(Dkt. Nos. 592, 593.)

         After obtaining immediate possession, MVP began tree-felling along the pipeline route, including tree-felling by hand on both Terry properties. Since April 2, 2018, and April 3, 2018, respectively, Red and Minor have been in the tree stands continuously.[4] They remained there through the time of the May 1, 2018 hearing, and no one has advised the court that they have since vacated the tree stands.

         MVP's contractors were tree-felling on both parcels on April 12, 2018, but they did not cut trees in the immediate areas of the tree stands because of the obvious danger to Minor and Red. Instead, MVP contacted the Roanoke County Police. According to briefing in the case, both Red and Minor have been charged with misdemeanor trespass and other misdemeanor offenses in Roanoke County. Although warrants have been issued for their arrests, they have steadfastly refused to come down from their tree stands. Subsequent to the issuance of the warrants, the Roanoke County Police have maintained a presence at the base of the tree stands and set up a security perimeter that keeps others from delivering supplies or other materials to Red or Minor. It appears that the police may be waiting to execute the warrants until the women voluntarily come down from their tree stands, and the police have been sending up food and water to Red and Minor since their supplies ran out. After continued refusals by Minor and Red to vacate the tree stands and allow MVP to continue its activities, MVP filed its contempt motion.

         Additional facts relevant to both motions will be discussed in the context of analyzing the motions for contempt.


         MVP contends that it has been harmed and delayed in its ability to fell trees on the Easements located on the Terry properties as a result of the occupancy of the tree stands, and it requests that the court hold all three Terrys in contempt. The Terrys, for their part, argue that it is MVP who is in violation of the court's prior order. They contend that MVP has violated the court's January 31, 2018 memorandum opinion and order by continuing to fell trees after March 31, 2018, which they say is inconsistent with representations MVP made to the court to obtain that order. After discussing the applicable legal standards, the court will address the Terrys' motion first and then will turn to MVP's motion.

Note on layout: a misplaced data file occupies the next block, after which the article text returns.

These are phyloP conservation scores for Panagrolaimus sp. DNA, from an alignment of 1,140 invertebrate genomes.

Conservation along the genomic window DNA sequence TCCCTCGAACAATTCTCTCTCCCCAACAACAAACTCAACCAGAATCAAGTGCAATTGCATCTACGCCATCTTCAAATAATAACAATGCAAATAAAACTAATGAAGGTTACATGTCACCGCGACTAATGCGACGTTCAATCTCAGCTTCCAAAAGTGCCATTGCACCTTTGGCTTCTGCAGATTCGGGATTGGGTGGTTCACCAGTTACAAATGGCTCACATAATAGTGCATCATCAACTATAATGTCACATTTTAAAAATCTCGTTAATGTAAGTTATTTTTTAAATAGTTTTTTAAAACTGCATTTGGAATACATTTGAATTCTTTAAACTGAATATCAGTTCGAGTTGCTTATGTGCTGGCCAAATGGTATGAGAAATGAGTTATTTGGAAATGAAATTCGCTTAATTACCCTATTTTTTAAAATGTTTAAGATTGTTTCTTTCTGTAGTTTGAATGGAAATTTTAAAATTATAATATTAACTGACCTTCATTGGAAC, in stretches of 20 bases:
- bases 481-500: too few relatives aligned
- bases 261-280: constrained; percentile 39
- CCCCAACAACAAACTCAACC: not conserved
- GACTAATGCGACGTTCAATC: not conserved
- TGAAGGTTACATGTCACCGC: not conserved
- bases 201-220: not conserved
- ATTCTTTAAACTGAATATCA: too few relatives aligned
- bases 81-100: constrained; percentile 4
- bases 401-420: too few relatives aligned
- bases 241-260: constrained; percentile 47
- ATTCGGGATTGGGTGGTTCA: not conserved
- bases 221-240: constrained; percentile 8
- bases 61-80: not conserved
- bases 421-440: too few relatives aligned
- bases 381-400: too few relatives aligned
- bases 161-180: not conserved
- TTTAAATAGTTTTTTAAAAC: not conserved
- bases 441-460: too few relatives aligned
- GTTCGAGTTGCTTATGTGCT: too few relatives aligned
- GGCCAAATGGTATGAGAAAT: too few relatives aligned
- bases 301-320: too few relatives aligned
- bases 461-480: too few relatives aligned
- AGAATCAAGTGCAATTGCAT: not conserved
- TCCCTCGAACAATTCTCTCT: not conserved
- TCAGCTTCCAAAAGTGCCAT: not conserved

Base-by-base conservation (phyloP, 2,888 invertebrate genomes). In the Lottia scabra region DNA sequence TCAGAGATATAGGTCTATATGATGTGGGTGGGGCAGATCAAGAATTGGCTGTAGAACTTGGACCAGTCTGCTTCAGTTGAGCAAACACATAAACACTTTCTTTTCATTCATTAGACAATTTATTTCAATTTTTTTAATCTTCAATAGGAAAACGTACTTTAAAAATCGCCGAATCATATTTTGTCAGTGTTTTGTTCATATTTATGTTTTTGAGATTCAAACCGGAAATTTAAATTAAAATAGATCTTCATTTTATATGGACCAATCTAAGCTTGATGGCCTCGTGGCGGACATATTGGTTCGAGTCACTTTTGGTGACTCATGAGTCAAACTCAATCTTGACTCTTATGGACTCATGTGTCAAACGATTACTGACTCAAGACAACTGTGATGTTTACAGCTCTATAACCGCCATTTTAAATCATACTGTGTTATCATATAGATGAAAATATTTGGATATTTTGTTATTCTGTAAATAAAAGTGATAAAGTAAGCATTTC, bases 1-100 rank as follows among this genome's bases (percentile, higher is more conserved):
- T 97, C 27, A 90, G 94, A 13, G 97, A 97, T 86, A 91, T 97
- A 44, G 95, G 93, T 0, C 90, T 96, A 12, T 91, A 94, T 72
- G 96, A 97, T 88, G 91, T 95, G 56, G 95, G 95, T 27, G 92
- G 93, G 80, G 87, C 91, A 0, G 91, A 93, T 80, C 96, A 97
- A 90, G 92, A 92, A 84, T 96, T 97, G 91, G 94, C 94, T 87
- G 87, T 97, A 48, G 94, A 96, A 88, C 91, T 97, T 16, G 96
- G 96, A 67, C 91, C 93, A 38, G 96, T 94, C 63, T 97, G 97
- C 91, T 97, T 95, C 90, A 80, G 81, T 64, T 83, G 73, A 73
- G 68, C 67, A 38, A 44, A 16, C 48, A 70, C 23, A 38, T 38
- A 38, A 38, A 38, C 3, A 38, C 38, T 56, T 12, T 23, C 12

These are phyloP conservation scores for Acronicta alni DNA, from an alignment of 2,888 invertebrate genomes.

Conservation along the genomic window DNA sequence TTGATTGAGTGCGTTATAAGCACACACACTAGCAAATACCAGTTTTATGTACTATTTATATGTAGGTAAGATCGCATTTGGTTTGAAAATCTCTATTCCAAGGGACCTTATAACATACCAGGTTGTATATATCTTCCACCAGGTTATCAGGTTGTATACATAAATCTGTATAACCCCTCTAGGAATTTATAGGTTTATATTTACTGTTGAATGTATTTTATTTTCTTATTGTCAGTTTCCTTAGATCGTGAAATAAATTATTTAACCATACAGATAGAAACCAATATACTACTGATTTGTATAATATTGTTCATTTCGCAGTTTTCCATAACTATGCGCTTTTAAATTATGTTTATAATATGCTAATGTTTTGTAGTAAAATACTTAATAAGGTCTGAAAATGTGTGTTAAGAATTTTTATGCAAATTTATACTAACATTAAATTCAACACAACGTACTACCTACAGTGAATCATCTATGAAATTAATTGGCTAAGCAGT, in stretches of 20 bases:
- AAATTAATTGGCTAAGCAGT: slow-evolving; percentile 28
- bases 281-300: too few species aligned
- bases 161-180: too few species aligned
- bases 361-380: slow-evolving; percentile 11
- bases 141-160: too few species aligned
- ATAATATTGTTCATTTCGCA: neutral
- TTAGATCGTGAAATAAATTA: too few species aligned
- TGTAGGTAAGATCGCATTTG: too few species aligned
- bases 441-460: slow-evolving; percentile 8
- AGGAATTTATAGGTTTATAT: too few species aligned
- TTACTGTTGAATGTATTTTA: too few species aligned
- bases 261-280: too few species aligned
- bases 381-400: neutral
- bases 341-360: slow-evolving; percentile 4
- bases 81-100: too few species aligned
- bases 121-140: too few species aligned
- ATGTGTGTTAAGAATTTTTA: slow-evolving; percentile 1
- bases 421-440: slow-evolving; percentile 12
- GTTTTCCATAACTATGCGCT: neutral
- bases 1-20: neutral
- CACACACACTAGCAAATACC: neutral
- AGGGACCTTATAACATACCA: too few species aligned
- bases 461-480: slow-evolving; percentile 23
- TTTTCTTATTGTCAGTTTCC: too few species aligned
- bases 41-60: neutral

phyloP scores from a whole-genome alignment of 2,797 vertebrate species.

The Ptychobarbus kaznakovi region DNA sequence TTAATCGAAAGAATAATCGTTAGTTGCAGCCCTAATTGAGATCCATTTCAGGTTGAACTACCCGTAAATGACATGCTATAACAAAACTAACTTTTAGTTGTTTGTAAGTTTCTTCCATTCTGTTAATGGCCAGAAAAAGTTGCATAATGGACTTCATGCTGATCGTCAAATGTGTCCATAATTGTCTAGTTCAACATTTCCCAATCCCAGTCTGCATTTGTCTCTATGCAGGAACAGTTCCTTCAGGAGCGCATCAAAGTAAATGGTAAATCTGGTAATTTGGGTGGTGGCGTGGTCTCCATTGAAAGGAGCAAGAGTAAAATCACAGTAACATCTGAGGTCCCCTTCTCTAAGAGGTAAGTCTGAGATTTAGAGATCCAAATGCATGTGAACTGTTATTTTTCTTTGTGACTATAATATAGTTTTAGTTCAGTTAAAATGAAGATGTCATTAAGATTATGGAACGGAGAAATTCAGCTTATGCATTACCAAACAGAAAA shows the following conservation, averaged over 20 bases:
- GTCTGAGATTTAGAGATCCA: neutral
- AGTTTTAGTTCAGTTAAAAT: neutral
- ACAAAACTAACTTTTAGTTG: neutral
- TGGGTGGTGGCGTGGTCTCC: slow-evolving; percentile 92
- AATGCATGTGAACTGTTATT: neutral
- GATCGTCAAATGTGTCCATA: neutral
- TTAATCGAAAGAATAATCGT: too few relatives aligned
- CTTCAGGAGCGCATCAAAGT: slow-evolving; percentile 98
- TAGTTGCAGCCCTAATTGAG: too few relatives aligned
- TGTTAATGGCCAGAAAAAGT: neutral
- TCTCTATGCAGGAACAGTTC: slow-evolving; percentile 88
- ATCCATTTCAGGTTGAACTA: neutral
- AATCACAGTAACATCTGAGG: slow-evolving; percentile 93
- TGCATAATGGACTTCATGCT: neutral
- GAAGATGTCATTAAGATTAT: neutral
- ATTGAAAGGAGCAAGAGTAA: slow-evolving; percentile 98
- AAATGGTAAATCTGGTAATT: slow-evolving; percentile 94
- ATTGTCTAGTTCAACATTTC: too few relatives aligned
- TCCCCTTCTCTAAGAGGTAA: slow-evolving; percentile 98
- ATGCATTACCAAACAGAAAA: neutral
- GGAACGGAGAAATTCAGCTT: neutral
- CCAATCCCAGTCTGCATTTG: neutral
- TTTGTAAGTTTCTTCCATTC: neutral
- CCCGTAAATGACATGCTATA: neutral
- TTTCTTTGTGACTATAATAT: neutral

A. Standards for Civil Contempt[5]

         In order to find a person in civil contempt, the person moving for a contempt finding must prove each of the following elements by clear and convincing evidence:

(1) the existence of a valid decree of which the alleged contemnor had actual or constructive knowledge;
(2) that the decree was in the movant's “favor”;
(3) that the alleged contemnor by its conduct violated the terms of the decree, and had knowledge (at least constructive knowledge) of such violations; and
(4) that [the] movant suffered harm as a result.

Ashcraft v. Conoco, Inc., 218 F.3d 288, 301 (4th Cir. 2000) (citation omitted).

         The Fourth Circuit has also held that “the plain language of [Federal Rule of Civil Procedure 65] establishes the principle that a court, in the exercise of its equitable powers, may hold in contempt those who act in concert with named parties to frustrate an injunctive decree or to avoid compliance with it. The principle is confirmed by precedent.” E.E.O.C v. Int'l Longshoremen's Assoc, 541 F.2d 1062, 1064 n.1 (4th Cir. 1976) (citing Regal Knitwear Co. v. N.L.R.B., 324 U.S. 9 (1945), Thaxton v. Vaughan, 321 F.2d 474 (4th Cir. 1963), Day Companies v. Patat, 440 F.2d 1343 (5th Cir. 1971), and Alemite Mfg. Corp. v. Staff, 42 F.2d 832, 833 (2d Cir. 1930)). Thus, the mere fact that Red and Minor are not parties to the underlying suit or injunction does not protect them from being held in contempt.[6]

         The parties stipulated that Coles, Red, and Minor all received actual notice of MVP's motion and the court's order to show cause, which set the matter for a hearing. Additionally, MVP received notice of the Terrys' cross-motion for contempt and had the opportunity to file a written response (albeit in a very brief amount of time) and to argue its merits at the hearing. Thus, the court concludes that all three Terrys and MVP had adequate notice of the possibility that they ...